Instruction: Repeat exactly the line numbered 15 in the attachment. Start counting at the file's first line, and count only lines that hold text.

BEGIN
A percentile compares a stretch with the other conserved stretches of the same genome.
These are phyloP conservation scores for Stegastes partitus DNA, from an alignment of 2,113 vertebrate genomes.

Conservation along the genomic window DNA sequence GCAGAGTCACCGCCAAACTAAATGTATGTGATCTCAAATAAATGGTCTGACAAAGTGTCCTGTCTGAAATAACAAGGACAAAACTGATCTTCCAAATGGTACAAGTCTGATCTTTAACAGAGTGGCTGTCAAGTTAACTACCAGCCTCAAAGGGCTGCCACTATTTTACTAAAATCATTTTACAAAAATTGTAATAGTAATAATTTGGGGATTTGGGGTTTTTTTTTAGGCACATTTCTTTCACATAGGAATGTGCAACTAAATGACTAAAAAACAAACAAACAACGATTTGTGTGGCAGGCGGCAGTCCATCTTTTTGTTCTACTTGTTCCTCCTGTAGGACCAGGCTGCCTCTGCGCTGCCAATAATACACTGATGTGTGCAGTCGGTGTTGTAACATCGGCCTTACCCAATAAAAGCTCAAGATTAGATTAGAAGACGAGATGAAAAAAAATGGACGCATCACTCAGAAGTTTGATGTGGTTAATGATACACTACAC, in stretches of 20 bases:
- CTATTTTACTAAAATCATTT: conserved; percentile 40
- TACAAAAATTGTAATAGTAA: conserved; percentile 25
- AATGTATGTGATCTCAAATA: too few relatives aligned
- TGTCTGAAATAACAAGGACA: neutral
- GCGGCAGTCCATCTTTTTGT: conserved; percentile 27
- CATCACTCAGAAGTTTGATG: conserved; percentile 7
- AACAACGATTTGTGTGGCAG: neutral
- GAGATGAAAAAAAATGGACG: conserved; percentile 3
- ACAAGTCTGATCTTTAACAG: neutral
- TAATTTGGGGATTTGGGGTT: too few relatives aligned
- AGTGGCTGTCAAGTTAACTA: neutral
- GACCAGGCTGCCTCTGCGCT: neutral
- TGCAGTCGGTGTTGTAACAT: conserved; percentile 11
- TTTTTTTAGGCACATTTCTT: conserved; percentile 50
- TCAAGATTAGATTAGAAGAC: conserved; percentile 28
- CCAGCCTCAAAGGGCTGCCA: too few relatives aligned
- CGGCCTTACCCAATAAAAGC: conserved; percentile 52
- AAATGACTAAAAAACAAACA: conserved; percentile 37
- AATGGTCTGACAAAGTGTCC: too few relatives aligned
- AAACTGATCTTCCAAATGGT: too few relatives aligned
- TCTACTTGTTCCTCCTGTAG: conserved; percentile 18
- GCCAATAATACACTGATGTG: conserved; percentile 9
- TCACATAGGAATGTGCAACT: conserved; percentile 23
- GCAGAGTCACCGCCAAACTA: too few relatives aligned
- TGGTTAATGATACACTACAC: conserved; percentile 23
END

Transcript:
- GACCAGGCTGCCTCTGCGCT: neutral